A Reuters article The new U.S. visa rush: Build a charter school, get a green card describes a new “loophole” for foreigners to buy their way into the US by sending charter schools money. Thanks to Karen from Houston for bringing this article to my attention. Here are some excerpts:
Volatility has made it tough for startup schools to get financing. But an unlikely source of new capital has emerged to fill the gap: foreign investors. Wealthy individuals from as far away as China, Nigeria, Russia and Australia are spending tens of millions of dollars to build classrooms, libraries, basketball courts and science labs for American charter schools. Under a federal program known as EB-5, wealthy foreigners can in effect buy U.S. immigration visas for themselves and their families by investing at least $500,000 in certain development projects… Enterprising brokers have seen a golden opportunity to match cash-starved charter schools with cash-flush foreigners in investment deals that benefit both.
Last month, Fitch Ratings warned it was likely to downgrade bonds backed by charter schools because the sector is volatile and the schools are highly leveraged. Such risks mean charter-school debt is typically considered speculative, rather than investment grade, said Eric Kim, a director at Fitch Ratings. Meanwhile, the IRS has signaled it plans closer scrutiny of charter schools’ tax-exempt status if they rely on for-profit management companies to provide their classroom space and run their academic programs, Hall said. He sent his clients a long memo this summer warning that the stepped-up IRS oversight could put some at “significant risk.”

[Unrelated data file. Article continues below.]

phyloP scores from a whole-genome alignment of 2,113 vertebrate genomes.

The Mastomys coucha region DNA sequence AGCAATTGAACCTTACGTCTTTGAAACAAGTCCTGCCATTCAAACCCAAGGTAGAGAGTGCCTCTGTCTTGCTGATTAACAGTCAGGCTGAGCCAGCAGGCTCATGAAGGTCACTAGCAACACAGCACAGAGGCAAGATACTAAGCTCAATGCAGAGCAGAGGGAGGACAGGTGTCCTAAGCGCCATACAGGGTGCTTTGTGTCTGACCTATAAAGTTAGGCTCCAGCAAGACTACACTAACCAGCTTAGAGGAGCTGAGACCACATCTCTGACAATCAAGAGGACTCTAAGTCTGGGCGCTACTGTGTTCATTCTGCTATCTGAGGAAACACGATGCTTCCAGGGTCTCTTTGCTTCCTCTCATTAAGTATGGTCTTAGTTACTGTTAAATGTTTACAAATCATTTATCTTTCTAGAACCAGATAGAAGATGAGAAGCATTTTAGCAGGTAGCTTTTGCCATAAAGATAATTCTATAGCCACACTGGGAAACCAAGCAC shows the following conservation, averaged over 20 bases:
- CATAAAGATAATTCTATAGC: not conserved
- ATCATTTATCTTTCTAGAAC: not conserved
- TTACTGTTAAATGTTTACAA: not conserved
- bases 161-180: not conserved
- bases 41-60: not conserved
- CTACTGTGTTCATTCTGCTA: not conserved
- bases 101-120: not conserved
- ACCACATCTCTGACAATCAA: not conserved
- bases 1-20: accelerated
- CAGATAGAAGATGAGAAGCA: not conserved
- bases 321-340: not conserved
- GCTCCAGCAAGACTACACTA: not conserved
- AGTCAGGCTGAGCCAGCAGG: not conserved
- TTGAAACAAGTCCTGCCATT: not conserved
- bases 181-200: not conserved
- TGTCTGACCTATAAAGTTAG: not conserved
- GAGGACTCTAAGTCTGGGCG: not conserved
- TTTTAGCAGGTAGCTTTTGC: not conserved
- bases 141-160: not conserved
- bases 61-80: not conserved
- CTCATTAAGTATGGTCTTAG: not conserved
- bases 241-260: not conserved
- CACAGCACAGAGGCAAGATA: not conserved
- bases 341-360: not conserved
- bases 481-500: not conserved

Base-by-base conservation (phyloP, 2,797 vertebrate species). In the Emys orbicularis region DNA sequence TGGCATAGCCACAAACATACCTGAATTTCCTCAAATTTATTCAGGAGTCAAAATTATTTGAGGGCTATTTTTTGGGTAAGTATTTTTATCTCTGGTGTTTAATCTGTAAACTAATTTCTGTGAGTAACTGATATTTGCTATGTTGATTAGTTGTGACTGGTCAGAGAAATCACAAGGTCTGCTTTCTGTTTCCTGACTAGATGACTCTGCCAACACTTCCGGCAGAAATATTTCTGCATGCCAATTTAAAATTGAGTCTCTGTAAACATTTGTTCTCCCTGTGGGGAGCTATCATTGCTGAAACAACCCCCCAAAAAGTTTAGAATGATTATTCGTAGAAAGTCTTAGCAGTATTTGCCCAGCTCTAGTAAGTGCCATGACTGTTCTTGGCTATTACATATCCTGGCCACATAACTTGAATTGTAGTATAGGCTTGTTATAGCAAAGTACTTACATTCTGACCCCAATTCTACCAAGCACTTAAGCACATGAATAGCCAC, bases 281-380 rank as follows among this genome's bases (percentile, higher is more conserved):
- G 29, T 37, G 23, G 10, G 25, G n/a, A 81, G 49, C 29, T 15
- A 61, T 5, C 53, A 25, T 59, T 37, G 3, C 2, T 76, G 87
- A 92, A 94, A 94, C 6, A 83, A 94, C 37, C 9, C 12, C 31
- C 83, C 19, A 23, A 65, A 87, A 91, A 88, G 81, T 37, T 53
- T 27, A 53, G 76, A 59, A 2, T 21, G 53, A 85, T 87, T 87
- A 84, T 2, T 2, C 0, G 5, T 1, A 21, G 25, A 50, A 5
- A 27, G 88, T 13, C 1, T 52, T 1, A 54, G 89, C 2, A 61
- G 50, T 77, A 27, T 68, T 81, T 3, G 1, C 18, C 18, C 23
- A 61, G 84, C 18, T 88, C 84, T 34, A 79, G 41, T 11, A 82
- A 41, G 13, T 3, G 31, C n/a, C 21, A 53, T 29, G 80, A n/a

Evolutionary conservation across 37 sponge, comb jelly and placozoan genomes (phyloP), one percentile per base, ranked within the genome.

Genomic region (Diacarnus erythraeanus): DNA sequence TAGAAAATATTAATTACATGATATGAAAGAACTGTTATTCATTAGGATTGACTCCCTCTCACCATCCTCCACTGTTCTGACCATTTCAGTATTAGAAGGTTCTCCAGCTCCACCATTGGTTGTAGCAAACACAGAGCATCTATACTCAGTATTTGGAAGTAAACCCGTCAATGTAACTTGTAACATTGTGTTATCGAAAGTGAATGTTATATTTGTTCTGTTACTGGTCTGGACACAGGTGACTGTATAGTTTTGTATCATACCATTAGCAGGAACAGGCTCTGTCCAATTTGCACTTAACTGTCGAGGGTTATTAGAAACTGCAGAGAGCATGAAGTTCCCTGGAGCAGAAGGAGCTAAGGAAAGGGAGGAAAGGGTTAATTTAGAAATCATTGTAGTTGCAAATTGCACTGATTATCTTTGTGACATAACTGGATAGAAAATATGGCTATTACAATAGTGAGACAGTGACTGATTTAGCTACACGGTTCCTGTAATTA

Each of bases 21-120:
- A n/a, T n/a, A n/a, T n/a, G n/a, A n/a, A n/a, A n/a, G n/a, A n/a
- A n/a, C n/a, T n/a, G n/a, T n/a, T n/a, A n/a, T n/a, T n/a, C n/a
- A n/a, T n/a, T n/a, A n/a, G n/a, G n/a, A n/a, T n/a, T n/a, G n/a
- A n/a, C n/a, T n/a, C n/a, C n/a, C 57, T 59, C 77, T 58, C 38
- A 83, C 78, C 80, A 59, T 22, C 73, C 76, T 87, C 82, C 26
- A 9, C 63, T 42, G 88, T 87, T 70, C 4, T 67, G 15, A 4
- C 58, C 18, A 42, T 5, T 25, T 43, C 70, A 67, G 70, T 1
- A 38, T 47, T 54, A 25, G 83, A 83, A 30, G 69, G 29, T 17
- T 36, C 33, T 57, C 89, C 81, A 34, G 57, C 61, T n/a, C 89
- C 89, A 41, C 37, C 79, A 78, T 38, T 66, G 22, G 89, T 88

This fall alone, more than 150 established charter schools didn’t open their doors to students. Such volatility “will spook people, no doubt about it,” said David Brain, chief executive officer of Entertainment Properties Trust, which has historically owned movie theaters but branched out to invest in charter schools, including the six that were shuttered in St. Louis. Brain said the closures did not affect his company’s bottom line and he remains convinced charter schools are a profitable sector.
Charter schools have become particularly trendy because they are pitched as recession-proof. An investor forum in China last spring, for instance, touted U.S. charter schools as a nearly fool-proof investment because they can count on a steady stream of government funding to stay afloat, according to a transcript posted on a Chinese website.
Arizona educator Holly Johnson, who runs three charter schools and plans to open a fourth next year, said she couldn’t believe how easy it was to secure $4.5 million in funding from abroad. “We didn’t have to do anything at all,” she said, other than open her schools to potential investors. They didn’t ask many questions, she said. Their concern was more basic: “They wanted to come over and make sure it was real.”